Workers are quitting their jobs in droves across America.

In April alone, a record four-million people resigned. The average time younger workers are expected to stay in their current job is just over two years. And a McKinsey study showed only 7 percent of companies believe they can keep highly talented people.

While there are many reasons for the resignations, which we illustrated in the part 1 of our series on filling the skilled labor gap, in this article, we provide five tips to help you keep and develop your talent.

1. Determine the breath of what employees want from their work experience 

Employees want many things out of work, much of which expands beyond compensation. Julie Hasiba, Managing Partner of Environmental Financial Consulting Group (EFCG), cites striking research collected by EFCG that indicates of the architecture, engineering and construction employees who voluntarily leave their firm, more than 40% go on to work for a competitor. “This indicates that employees are willing to leave and take their skills elsewhere if they feel like they're not seeing what they want in their work experience from their current employer,” she reveals.

Therefore, companies must leverage tools like employee surveys and town halls to determine what individuals want and then work to provide it.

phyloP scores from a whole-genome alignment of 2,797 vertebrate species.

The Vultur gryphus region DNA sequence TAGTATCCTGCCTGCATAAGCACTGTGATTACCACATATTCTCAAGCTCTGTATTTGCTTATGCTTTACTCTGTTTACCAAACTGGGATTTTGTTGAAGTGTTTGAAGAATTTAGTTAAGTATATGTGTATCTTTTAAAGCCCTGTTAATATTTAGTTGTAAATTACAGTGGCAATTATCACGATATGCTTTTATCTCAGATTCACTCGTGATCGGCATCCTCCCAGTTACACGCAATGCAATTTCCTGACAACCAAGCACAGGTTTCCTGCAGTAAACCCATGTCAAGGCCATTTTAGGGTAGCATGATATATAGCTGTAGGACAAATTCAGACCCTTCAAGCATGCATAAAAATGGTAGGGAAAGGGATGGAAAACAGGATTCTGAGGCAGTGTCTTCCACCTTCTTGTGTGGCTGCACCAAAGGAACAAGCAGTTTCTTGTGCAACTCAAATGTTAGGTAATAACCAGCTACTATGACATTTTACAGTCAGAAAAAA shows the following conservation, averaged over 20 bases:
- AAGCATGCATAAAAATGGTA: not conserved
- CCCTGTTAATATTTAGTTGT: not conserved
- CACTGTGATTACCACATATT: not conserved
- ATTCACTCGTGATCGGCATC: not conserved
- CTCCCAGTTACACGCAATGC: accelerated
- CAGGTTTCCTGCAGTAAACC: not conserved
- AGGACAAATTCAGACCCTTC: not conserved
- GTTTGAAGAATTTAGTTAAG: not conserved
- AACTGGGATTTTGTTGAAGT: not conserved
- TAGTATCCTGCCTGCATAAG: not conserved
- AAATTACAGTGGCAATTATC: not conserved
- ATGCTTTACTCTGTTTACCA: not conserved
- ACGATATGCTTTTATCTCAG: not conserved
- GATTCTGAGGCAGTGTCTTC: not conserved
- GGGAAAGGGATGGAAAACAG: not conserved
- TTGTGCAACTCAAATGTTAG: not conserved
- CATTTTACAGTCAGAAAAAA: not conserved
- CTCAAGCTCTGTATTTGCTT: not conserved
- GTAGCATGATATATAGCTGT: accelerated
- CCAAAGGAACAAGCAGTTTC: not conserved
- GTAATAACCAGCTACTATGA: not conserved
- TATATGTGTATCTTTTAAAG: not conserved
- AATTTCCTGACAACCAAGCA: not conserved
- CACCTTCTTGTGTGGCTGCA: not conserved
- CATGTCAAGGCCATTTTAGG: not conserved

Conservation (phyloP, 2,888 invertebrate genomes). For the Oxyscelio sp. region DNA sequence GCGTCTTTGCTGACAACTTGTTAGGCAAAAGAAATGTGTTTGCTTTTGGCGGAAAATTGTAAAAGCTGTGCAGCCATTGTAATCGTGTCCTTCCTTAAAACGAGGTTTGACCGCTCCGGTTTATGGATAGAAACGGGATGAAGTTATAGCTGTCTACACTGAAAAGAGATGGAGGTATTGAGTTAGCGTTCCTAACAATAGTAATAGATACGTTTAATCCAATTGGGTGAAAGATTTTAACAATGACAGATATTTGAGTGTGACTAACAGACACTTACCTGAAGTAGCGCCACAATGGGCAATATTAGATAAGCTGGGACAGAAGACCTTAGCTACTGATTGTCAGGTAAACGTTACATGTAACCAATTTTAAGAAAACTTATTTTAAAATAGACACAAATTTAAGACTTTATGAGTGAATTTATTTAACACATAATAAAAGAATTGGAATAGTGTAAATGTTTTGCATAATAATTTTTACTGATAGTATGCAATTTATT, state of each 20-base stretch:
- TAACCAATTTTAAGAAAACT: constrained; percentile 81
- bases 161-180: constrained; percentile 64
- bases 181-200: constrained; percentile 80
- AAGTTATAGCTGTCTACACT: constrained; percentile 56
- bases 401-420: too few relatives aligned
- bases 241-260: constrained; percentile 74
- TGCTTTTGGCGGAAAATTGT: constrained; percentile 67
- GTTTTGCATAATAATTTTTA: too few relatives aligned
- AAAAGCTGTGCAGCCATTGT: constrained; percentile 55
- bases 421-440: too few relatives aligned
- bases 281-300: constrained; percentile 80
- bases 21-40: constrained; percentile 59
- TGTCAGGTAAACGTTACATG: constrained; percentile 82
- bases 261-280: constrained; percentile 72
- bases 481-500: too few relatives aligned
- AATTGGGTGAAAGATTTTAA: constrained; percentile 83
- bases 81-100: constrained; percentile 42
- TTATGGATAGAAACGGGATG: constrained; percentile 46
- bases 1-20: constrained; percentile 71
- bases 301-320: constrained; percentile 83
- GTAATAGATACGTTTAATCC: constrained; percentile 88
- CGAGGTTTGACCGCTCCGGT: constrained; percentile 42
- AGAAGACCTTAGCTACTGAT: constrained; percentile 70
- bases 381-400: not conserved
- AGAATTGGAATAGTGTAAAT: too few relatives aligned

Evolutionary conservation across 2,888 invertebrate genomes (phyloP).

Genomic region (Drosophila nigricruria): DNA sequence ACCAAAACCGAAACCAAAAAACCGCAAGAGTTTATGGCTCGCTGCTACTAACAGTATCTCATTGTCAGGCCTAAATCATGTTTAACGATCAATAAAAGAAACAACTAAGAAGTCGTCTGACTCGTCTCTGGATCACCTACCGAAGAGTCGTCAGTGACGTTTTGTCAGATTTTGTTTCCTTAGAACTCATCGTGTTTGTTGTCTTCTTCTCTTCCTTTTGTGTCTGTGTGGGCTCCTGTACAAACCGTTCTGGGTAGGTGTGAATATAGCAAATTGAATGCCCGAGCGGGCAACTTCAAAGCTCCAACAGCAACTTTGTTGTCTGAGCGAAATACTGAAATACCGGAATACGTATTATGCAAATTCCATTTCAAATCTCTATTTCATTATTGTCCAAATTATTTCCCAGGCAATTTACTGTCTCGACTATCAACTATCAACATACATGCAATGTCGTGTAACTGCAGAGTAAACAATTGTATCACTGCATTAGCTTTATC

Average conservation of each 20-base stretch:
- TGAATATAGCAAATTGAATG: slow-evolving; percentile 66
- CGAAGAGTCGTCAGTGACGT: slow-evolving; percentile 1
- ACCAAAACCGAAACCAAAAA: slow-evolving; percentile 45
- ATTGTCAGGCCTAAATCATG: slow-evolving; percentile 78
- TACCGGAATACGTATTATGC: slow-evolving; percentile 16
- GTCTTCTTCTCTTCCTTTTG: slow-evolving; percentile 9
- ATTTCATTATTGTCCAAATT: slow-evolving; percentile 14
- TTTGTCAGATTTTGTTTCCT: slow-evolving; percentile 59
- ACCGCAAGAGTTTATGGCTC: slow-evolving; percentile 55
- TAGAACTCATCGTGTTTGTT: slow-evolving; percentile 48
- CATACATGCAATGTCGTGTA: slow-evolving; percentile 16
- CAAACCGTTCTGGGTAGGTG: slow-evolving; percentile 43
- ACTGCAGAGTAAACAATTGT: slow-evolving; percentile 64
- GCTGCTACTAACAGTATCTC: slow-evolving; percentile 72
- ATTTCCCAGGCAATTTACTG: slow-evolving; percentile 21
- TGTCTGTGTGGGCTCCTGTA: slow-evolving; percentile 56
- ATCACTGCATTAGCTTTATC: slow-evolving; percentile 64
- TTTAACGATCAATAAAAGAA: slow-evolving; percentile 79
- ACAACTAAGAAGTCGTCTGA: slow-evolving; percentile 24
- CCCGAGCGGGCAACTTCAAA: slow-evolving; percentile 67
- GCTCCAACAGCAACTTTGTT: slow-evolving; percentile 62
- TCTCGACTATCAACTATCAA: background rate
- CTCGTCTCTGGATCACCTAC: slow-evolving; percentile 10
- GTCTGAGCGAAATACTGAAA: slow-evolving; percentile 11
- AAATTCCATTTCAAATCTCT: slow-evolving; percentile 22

“You can't just give options and hope for the best,” Hasiba advises. “You have to understand what employees are looking for. And the benefit of that is that the employees know they're being heard, and then the employer can invest in the right areas.”

One of the most reasonable ‘wants’ are flexible, informal work environments. Give employees the option of working from home, hybrid work schedules, and offering earlier start or end times, but do it in a reasonable way that still enables your firms to stay collaborative and effective. This may require improving your tech-enabled tools and capabilities for more online working.

Employee surveys frequently show workers are looking for things like mentorship and coaching programs, employee resource groups, volunteer days and forums for personal and cultural development. This list is longer, but the point is succinct – if you understand what employees deem to be a rewarding work experience and provide it, you are far more likely to keep them.

2. Instill a career-path culture

Whether an employee is brand new or has been with your company for several years, they need to discuss professional aspirations with their managers and be involved in mapping out a clear career path.

“I recommend companies make it a norm for managers to talk to employees about their aspirations to understand what they want out of their careers, and then give those managers standardized resources and tools to enable those conversations and support employees in pursuing opportunities,” Hasiba explains.

“If they create career path templates, for example, that will help the employer, manager and employees align on where they want to go and how to get there.”

By doing the latter, your organization is showing your culture values loyalty, cares about people’s futures and wants employees to stay with the company. Further, it better maps employee ambitions to company needs to help an employer fill its anticipated future role gaps with talent its coached and invested in.